The timing of ECB’s announcements was most appropriate. The quite fragile and uneven economic recovery of euro area has weakened further during the past few months and the euro area appears to be losing an already frail growth momentum. Inflation fell further in September to 0.3% from 0.4% in August. The economic climate in Europe has also deteriorated as a result of the on-going civil war in Ukraine, without a visible and sustainable solution appearing in the horizon there. As a result, the geopolitical risks impede investments and make consumers more careful with their spending. Both those facts are bound to overturn the flimsy growth prospects of Eurozone and send it to a downward path.
More jobs to be lost?
The first signs that the weak growth in the euro area may soon become a fully-fledged recession came last week. According to Markit, the statistical data firm, the monthly composite purchasing managers index – which measures economic activity in manufacturing and services – fell to 52.0 in September from 52.5 in August, lower than the initial estimate of 52.3. Markit’s index for manufacturing (Purchasing Managers Index – PMI) in Germany was found at 49.9 also in September from 50.3 in the previous month. Measurements below 50 are signalling contraction.
Despite all that, the strongest criticism for ECB’s monetary action to help revive euro area economy came from Germany. Conservative politicians from Bavaria accused Mario Draghi of transforming ECB into a ‘bad bank’. Bad banks are a kind of black hole financial entities created by governments. They absorb the toxic assets from the banking industry, thus subsidising bankers with billions to restart their unholy activities, betting other people’s money in every conceivable and risky market.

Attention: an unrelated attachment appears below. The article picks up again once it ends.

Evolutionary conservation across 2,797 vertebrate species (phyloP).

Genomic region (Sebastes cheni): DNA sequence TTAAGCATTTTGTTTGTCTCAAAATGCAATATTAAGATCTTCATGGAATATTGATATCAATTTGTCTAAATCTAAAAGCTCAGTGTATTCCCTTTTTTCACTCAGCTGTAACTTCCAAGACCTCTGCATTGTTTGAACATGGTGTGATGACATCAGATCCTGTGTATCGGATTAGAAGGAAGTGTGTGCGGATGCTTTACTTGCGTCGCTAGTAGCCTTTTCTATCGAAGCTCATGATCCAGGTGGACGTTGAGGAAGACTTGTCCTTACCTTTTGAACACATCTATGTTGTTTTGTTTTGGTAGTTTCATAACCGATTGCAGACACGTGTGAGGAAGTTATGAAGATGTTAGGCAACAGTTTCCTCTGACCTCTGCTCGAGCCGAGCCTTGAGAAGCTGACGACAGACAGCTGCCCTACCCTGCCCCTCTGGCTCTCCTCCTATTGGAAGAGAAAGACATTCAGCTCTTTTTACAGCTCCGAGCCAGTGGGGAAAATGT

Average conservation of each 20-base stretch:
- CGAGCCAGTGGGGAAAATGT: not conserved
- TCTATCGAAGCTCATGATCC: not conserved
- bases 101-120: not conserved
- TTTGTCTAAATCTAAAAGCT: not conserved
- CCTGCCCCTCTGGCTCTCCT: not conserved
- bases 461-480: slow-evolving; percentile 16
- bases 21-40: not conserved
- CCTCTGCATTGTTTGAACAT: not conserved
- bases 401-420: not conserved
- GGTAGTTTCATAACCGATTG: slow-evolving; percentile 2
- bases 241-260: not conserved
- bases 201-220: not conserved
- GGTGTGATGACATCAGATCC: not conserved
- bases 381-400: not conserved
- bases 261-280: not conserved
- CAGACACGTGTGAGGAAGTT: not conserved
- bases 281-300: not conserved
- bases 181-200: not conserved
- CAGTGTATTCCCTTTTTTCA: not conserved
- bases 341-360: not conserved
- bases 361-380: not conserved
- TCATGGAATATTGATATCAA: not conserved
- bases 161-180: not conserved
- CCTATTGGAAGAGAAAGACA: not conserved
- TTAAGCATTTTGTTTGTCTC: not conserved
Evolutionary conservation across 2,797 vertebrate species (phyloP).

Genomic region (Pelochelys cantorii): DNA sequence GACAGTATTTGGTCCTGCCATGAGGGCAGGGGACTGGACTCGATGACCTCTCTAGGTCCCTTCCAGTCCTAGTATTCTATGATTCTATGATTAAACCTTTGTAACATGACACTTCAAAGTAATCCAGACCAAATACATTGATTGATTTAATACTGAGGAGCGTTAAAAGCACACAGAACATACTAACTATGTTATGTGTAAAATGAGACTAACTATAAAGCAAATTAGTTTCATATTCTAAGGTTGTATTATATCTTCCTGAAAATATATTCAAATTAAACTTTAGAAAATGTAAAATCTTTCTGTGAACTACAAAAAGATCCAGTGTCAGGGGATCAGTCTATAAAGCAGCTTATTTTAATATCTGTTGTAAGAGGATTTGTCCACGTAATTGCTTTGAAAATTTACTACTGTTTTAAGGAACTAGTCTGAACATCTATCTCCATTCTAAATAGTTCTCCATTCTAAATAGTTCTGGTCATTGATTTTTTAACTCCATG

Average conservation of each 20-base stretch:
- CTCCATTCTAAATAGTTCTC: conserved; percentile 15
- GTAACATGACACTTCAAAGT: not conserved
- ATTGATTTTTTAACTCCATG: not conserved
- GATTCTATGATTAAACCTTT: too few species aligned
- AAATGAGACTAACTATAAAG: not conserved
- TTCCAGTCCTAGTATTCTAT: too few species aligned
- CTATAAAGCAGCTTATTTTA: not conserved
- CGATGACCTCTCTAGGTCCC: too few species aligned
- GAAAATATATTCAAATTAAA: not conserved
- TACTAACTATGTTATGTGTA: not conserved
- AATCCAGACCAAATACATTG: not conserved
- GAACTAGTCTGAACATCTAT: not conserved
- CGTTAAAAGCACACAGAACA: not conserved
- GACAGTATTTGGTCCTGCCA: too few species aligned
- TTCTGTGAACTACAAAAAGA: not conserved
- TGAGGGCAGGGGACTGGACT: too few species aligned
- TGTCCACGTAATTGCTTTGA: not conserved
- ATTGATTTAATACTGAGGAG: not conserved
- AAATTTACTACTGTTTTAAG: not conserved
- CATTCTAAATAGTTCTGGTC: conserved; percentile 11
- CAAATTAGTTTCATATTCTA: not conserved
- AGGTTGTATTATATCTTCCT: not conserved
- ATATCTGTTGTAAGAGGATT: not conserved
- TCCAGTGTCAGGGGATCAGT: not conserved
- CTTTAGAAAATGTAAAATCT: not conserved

The double German standards
Those German dignitaries from Bavaria forget that back in the early crisis years, ECB bought a round sum of about €180 billion of government bonds from banks in Ireland, Spain, Greece, Italy and Portugal. The aim of those operations was not only to save those countries from bankruptcy, but also rescue their lenders in Germany and France. In this way some major German and French banks were saved at the expenses of poor taxpayers in those countries.
ECB’s bond purchases from those countries are now regularly redeemed with money extracted from impoverished Greeks, Irish, Italian, Spanish and Portuguese taxpayers. German taxpayers have even gained something out of those transactions. Bavarian politicians didn’t complain in 2010 – 2012.
It’s quite incomprehensible how selfishly some members of the German political and economic elite act and react. Berlin, back in 2010 and 2012 has also saved some crumbling banks in the country, even without clearance from EU’s competition authorities. In this way Germany disrespected not only EU’s fair competition rules but also the strict state aid legislation. Luckily the almost mindless reaction to ECB’s new monetary programmes is not shared by the totality of the German politico-economic elite.
In any case Mario Draghi has made it clear by now that for as long as he is at the helm of Eurozone’s central bank, monetary policy will be for the entirely of euro area, focusing on the crisis stricken countries and reaching the boundaries of its mandate.